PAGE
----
Throughout the 2016 season, when someone tries to find a weakness to the Minnesota Vikings, one stat that has jumped out has been the running game, which, in large part, puts the onus of the offensive line.
To do a deep dive on the O-line, one needs to take a look at the players who have taken the field and how has the line been impacted by those playing numbers.
The easiest way to understand the issues the Vikings have had along the offensive line is to look at the playtime numbers for each game. The numbers following the names represent the percentage of offensive snaps they took in a particular game.
Week 2 – LT Kalil (100), LG Boone (100), C Berger (100), RG Fusco (100), RT Smith (100).
Week 4 – LT Clemmings (100), LG Boone (100), C Berger (100), RG Fusco (100), RT Smith (8), RT Sirles (92).
Coming off a year in which the Vikings were the only team to start the same five offensive linemen (after, of course, losing starters John Sullivan and Phil Loadholt before the season), the Vikings were seeking stability. In 2015, the only player at the position he had been at the year before was Kalil, so, while there was consistency and continuity along the line, it was a lot of new faces in new places.
This year, things began to disintegrate following Week 2, when it was announced that Kalil was placed on injured reserve with a hip injury. It would be the first of many changes the Vikings had to make on the O-line.
To replace Kalil, the team moved Clemmings – a more natural right tackle in college and the pros – to the left side. But, the hits would keep on coming.
In Week 3 against the Panthers, Boone got injured in the second quarter and was replaced by Sirles – who had never played a game on offense for the Vikings and only two games in his professional career. The result was lining up a player making his first career start at left tackle on the opposite side of a guy getting his first playing time.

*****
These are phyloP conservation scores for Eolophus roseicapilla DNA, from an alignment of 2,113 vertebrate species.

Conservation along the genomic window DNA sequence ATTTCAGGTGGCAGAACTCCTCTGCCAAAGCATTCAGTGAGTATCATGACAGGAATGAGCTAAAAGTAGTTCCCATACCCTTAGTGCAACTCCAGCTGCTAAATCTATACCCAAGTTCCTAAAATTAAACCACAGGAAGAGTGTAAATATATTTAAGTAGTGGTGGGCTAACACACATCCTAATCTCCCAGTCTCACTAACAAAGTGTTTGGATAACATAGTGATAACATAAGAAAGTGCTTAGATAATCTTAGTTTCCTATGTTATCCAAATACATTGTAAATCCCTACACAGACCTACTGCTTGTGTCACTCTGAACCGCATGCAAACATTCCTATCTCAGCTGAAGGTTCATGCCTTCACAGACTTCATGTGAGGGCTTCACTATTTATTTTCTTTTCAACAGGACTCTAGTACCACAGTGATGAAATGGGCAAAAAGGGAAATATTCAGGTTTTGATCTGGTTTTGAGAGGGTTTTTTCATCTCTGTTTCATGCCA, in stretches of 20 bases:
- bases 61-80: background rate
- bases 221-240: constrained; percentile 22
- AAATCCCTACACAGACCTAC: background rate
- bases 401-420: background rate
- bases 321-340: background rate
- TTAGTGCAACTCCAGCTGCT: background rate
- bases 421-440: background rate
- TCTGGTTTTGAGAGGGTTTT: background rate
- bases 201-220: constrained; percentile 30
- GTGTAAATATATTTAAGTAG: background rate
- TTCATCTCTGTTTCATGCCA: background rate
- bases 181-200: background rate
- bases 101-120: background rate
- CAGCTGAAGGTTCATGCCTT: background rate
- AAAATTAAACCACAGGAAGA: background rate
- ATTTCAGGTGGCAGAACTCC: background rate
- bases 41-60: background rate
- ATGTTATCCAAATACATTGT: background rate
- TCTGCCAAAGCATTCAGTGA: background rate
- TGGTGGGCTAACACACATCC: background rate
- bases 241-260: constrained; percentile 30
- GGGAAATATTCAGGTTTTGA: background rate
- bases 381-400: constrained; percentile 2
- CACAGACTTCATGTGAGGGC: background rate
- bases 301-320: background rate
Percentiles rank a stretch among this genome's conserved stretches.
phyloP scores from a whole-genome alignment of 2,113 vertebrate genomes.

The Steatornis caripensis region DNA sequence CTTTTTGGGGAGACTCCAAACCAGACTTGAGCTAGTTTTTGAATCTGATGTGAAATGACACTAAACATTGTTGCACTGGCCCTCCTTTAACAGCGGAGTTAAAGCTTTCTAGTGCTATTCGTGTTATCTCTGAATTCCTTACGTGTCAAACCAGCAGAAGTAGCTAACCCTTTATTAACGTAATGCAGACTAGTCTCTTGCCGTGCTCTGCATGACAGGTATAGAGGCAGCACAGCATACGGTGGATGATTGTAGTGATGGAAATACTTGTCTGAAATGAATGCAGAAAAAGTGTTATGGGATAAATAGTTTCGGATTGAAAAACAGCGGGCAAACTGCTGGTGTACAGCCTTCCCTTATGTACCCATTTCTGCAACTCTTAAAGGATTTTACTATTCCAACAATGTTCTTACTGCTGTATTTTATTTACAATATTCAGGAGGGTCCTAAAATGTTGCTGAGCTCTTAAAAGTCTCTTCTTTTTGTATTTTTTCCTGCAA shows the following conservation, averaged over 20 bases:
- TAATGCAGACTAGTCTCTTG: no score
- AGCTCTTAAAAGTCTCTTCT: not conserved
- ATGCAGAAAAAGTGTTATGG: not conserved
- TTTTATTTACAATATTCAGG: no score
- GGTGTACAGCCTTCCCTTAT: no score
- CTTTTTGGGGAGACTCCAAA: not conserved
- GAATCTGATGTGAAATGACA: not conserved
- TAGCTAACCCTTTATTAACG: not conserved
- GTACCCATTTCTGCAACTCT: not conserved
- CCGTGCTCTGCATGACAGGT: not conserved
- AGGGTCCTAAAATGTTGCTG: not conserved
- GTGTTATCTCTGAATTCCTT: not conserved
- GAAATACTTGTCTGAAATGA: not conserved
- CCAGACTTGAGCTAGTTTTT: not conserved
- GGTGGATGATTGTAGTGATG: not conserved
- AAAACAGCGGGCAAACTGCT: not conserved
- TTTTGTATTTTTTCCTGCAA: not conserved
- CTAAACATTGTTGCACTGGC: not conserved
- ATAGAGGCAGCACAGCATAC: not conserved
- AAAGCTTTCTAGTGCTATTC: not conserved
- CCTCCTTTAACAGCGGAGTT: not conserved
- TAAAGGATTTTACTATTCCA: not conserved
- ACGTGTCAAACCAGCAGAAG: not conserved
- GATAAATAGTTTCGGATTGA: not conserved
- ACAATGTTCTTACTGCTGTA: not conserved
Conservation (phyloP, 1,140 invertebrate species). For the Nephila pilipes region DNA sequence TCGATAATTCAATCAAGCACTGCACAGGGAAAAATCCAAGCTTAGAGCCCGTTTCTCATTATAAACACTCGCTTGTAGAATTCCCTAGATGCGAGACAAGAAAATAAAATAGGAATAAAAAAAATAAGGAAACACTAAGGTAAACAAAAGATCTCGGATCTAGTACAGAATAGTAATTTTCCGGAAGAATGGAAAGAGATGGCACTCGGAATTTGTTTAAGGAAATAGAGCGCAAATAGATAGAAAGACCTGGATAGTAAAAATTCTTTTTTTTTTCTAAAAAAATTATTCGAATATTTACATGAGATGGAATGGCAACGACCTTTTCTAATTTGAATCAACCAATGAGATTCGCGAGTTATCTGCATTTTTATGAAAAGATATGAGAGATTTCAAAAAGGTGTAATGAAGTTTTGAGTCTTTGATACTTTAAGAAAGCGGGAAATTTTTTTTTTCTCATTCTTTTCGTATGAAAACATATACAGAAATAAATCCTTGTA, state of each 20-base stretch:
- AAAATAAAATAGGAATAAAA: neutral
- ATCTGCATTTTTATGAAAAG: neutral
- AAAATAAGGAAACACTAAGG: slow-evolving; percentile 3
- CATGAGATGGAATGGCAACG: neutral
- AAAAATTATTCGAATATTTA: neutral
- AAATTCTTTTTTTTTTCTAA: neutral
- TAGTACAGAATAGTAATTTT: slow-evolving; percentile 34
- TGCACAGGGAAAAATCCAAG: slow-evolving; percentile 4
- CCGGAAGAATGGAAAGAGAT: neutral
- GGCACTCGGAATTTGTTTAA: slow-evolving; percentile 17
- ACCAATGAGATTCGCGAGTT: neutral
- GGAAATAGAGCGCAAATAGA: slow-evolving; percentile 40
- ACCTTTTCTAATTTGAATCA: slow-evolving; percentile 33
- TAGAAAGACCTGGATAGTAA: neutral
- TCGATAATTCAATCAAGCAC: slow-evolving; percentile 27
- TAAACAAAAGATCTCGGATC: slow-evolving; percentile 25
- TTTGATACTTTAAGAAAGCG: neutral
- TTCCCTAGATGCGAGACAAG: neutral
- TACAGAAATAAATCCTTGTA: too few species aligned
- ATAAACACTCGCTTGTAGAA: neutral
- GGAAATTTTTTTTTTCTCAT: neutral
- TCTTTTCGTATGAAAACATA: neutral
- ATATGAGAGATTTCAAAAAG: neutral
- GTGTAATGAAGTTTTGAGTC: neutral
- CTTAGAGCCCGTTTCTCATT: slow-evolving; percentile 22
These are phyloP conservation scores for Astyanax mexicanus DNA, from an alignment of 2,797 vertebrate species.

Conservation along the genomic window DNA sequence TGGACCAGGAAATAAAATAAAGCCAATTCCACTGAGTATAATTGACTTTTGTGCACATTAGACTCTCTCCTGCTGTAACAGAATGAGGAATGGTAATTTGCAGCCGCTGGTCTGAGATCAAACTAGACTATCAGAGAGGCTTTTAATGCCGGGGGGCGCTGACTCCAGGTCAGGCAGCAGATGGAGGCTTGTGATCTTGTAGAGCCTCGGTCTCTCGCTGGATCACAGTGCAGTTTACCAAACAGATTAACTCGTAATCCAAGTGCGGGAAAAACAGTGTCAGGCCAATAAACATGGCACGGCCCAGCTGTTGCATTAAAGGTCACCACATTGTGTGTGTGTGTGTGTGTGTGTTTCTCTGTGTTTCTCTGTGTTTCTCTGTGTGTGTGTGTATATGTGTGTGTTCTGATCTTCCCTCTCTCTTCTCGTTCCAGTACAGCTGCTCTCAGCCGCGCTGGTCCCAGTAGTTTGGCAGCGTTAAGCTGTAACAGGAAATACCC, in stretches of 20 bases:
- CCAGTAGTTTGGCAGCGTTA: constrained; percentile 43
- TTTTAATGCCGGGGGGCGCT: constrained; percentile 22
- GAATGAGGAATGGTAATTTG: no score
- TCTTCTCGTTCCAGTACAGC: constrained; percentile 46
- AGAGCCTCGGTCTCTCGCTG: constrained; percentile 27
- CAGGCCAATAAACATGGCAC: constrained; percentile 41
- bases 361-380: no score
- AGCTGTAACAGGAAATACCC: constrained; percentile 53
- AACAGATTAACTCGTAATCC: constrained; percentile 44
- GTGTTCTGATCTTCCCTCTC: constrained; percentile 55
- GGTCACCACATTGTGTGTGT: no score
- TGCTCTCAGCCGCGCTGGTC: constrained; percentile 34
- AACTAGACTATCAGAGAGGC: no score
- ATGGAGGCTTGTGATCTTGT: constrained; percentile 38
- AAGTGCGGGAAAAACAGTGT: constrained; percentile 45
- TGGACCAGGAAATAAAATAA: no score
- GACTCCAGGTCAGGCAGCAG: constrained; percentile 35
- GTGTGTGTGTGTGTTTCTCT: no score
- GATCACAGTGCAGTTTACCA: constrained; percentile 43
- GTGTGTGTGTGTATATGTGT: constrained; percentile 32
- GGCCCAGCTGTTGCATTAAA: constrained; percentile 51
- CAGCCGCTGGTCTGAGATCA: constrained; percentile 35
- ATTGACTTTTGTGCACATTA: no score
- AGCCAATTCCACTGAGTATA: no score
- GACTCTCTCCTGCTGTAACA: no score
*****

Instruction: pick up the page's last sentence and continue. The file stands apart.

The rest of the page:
In Week 4 against the Giants, Boone returned, but, in the first quarter, Smith went down with an elbow injury. Sirles was forced to move from left guard to right tackle in a blink.
Last Sunday against the Texans, the injuries kicked into hyper-drive. Before the game started, the Vikings were already without tight ends Rhett Ellison and David Morgan and, in the first quarter, Fusco was sidelined with a concussion early on and one of the two tight ends on the active roster (MyCole Pruitt) was injured early on. Kerin had played just one play when Fusco had the leave the lineup in 2015, only to return on the next drive. Because Pruitt was down, Easton was used as an extra blocker in short-yardage situations and in formations designed to have two tight ends. During the week, Kerin worked there, but was already being used as an injury replacement at guard in the first quarter.
In all of 2015, the Vikings played the same five offensive linemen with the exception of a play here or a play there. In 2016, they have already played nine offensive linemen. Jake Long with be the 10th.
The fact that the line has held up as well as it has to help lead the Vikings to the only perfect record in the league is profound. But, at some point, the well is going to run dry. The Vikings need the players they have left to all stay healthy because, with each potential subsequent loss, the next man up is going to have less and less experience.
What the 2016 Vikings need is to have what the 2015 Vikings did – have the same five guys go from here on through, whoever they happen to be.